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  • Soil-Based Probtioics Have Double-Blind Studies - they work

Soil-Based Probtioics Have Double-Blind Studies - they work

The secret to good health lies in your gut

There’s something important you should know about your gut: It’s not just for digestion. In the past two decades, researchers have uncovered the marvel that is the human digestive system, also called the gut microbiome or the “second brain” because of how the gut communicates with the body.

Because the gut is responsible for regulating digestion and elimination, it’s easy to think of the G.I. tract as a separate system. But compartmentalising digestion in this manner isn’t doing us any favours. In fact, it has caused us to overlook how the gut infl uences the health of the entire body. When we fail to understand how the gut and its communities of benefi cial bacteria work in synergy with every bodily system, we fail to understand our health.

Soil based probiotics

THE SUM OF ITS PARTS

Aristotle’s ancient wisdom perfectly describes how the gut works with the body. The philosopher once said, “The whole is greater than the sum of its parts.” This simply means that when you add all of the small parts together, like each individual bacterium found in the digestive system, their combined gut force is more than anything these bacteria could accomplish alone.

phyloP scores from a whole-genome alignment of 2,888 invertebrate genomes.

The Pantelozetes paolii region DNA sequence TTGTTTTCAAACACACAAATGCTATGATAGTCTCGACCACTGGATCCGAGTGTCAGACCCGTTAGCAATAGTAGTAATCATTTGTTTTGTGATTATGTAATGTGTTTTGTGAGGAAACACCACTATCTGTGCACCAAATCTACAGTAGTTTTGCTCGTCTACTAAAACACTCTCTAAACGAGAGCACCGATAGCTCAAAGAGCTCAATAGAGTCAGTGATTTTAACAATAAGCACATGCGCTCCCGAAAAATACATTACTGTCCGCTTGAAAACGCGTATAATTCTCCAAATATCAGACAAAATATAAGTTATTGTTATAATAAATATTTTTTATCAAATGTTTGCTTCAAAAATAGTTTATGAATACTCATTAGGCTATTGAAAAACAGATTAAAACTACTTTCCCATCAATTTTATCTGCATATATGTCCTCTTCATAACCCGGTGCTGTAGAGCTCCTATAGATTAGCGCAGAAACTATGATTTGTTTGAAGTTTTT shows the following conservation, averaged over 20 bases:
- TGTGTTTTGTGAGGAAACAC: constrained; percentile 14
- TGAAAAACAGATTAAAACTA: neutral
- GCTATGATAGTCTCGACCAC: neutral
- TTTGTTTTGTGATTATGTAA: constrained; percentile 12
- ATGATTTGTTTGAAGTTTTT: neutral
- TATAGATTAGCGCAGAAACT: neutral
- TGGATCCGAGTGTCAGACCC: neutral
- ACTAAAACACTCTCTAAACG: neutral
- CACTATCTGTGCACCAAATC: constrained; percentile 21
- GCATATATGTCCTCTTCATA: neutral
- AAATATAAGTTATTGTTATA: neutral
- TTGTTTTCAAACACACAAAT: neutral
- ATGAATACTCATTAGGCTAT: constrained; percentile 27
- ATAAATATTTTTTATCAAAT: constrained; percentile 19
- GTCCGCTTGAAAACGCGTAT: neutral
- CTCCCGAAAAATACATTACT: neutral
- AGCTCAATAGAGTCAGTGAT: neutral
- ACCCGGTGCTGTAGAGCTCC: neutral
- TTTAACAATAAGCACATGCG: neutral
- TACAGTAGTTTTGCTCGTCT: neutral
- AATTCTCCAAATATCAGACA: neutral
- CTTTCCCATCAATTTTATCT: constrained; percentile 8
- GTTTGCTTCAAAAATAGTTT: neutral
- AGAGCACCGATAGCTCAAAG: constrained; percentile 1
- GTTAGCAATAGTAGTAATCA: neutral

And what a powerful digestive force this is. As Jane E. Brody describes in her aptly titled New York Times piece, “We Are Our Bacteria,” the sum of these parts is greater than we may have imagined. The human body is host to an estimated 100 trillion bacterial cells, which outnumber human cells in the body 10 to one. These bacterial cells account for 99.9 percent of the unique genes in the body.1

Where do these bacteria come from? In a perfect world, we are born with robust communities of benefi cial bacteria in the digestive tract, passed on from mother to baby at birth. But since we live in a largely imperfect world with modern hindrances, millions of babies are born each year with a weakened digestive system lacking the good bacteria needed to defend an infant against the outside world. A University of Puerto Rico study found a direct link between a newborn’s microbial communities in the gut and a mother’s birth method, with the potential to impact a baby’s future health. Babies born via C-section were missing the protective bacteria transmitted in a vaginal birth and may be more susceptible to disease.2

Sadly, this underdeveloped entry into the world is not at all uncommon. In Europe, an estimated one in four babies are born via C-section in the UK, with numbers creeping as high as 52 percent in Cyprus, Italy.3 And if a lack of maternal bacteria doesn’t leave a baby at a disadvantage, there are plenty of other factors that can contribute to a decline in gut health - mainly, eating a modern diet of inflammatory, processed foods known to irritate the gut and weaken its natural defence. The gut may be further compromised by environmental toxins and daily stress, along with antibiotic abuse, now considered a modern-day epidemic known to wipe out healthy communities of bacteria with long-term effects on gut health.4

BACK TO BASICS

No matter how much damage has been done or how weak the digestive system may be after years of less-than-optimal living, it’s still possible to restore healthy levels of friendly bacteria in the gut. You can do this by going back to where it all began - by supporting your gut with soil- based probiotics that populated the body in the Garden of Eden. Since the dawn of time, these natural bacteria from the earth were transmitted to the gut when plants covered in soil-based probiotics were eaten directly from the ground.